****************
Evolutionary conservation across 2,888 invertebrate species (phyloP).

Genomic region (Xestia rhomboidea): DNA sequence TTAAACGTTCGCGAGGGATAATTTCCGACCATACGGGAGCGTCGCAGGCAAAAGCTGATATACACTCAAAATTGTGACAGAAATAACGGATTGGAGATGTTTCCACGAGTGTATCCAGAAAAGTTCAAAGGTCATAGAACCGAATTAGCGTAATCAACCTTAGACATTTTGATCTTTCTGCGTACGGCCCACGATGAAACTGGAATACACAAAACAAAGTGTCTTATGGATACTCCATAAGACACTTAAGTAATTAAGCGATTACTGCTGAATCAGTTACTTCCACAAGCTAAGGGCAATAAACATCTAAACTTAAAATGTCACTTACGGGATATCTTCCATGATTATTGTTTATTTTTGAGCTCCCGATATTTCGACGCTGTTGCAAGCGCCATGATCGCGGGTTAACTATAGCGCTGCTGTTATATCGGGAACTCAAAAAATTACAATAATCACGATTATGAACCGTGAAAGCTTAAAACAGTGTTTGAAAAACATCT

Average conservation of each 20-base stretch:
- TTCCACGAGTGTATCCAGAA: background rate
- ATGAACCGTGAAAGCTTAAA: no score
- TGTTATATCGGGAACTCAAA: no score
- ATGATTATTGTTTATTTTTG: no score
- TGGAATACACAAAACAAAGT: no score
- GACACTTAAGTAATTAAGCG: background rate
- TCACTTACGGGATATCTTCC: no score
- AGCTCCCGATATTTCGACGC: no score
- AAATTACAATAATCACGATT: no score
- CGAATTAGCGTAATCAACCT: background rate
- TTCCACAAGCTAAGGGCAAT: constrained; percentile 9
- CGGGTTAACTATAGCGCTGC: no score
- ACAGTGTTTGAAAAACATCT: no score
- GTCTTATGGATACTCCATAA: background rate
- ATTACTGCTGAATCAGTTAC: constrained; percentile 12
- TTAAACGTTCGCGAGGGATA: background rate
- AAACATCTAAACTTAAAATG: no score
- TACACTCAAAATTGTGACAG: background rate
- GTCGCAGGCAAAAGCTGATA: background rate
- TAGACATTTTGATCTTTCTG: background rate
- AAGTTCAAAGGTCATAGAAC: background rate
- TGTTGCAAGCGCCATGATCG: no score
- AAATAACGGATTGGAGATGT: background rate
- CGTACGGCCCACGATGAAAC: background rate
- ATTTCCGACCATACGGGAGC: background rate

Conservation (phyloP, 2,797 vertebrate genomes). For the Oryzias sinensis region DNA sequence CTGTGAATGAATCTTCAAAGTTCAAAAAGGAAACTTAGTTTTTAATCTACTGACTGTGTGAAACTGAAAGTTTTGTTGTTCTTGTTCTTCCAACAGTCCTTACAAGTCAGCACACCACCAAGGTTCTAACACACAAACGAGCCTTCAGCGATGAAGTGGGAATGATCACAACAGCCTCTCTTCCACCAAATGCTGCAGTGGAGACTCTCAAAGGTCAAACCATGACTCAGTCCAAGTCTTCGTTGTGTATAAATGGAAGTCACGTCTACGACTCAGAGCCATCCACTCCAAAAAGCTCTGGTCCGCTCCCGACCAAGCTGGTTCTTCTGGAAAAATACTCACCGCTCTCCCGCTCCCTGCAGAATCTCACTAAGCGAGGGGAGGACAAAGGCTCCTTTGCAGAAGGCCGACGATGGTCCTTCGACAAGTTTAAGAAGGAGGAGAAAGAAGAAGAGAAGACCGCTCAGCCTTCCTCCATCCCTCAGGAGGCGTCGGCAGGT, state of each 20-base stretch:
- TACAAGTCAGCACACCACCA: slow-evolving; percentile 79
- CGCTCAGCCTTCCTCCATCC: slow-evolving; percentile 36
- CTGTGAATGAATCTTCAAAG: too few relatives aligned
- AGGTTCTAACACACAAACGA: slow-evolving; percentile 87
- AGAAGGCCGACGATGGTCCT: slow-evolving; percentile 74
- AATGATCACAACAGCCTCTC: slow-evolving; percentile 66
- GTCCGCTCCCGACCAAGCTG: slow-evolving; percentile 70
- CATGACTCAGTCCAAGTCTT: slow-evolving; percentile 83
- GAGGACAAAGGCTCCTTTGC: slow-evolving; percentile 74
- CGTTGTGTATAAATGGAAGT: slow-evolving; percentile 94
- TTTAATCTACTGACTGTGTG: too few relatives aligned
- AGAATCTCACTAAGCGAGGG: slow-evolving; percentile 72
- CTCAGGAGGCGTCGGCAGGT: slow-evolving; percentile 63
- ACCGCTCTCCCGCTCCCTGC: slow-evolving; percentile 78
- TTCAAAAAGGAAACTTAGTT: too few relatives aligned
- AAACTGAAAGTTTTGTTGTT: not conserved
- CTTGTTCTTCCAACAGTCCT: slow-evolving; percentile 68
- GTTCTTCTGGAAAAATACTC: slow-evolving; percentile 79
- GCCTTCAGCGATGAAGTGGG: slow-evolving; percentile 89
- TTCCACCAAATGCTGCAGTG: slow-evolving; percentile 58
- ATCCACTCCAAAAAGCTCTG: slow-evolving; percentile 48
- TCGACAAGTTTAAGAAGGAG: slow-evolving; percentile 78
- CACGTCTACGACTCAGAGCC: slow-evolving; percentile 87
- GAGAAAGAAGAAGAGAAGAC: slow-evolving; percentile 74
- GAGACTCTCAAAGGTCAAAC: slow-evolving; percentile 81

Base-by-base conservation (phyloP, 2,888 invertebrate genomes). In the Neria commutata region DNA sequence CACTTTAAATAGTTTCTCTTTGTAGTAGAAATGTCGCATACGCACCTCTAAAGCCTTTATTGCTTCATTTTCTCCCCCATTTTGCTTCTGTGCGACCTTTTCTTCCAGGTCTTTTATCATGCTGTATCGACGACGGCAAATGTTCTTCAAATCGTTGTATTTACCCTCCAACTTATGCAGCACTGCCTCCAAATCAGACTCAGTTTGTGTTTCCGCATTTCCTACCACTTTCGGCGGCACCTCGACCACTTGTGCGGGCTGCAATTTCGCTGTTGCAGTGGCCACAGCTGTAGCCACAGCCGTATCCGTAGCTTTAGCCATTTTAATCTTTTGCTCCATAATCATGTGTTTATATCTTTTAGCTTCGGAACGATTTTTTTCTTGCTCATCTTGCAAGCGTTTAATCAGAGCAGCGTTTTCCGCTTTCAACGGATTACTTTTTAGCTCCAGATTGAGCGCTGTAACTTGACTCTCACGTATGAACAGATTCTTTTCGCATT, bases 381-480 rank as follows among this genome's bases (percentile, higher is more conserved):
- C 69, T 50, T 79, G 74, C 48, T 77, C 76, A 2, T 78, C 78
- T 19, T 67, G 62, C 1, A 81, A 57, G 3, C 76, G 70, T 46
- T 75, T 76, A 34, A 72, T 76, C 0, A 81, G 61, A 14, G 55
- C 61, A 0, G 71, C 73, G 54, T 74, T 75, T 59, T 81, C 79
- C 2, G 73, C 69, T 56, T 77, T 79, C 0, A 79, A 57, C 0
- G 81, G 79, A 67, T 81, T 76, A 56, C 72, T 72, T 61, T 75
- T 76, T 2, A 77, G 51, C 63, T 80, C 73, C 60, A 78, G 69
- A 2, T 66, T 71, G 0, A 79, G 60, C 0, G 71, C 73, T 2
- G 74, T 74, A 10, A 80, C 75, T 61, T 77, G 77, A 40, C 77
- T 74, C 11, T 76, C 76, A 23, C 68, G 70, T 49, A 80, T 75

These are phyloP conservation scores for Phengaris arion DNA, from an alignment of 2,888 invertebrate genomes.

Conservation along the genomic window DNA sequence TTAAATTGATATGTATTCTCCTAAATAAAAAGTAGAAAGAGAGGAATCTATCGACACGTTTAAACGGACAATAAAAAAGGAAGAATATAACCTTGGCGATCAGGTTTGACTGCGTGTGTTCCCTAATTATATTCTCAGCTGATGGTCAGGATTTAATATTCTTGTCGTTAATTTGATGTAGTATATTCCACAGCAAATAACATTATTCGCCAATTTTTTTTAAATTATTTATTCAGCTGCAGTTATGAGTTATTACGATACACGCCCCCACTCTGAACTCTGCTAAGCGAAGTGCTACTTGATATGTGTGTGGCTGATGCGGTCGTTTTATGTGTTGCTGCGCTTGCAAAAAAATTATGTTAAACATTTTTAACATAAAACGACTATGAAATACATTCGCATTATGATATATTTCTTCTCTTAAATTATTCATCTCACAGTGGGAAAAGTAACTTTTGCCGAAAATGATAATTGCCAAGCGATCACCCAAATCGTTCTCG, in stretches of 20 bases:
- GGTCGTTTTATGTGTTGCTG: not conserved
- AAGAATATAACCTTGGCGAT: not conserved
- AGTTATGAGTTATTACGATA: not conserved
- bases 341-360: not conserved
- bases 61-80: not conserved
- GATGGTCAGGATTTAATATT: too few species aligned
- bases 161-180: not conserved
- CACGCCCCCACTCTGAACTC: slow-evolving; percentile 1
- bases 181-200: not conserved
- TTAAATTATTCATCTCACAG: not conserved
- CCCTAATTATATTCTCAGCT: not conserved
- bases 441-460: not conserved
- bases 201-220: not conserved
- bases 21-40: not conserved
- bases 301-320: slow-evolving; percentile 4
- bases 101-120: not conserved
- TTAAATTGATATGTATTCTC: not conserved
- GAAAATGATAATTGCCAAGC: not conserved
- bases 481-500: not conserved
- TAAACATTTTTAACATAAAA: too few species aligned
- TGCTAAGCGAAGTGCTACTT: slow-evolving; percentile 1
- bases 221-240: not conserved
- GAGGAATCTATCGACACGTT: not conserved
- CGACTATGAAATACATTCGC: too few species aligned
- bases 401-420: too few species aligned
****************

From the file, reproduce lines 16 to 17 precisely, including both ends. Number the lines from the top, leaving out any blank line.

- ACAGTGTTTGAAAAACATCT: no score
- GTCTTATGGATACTCCATAA: background rate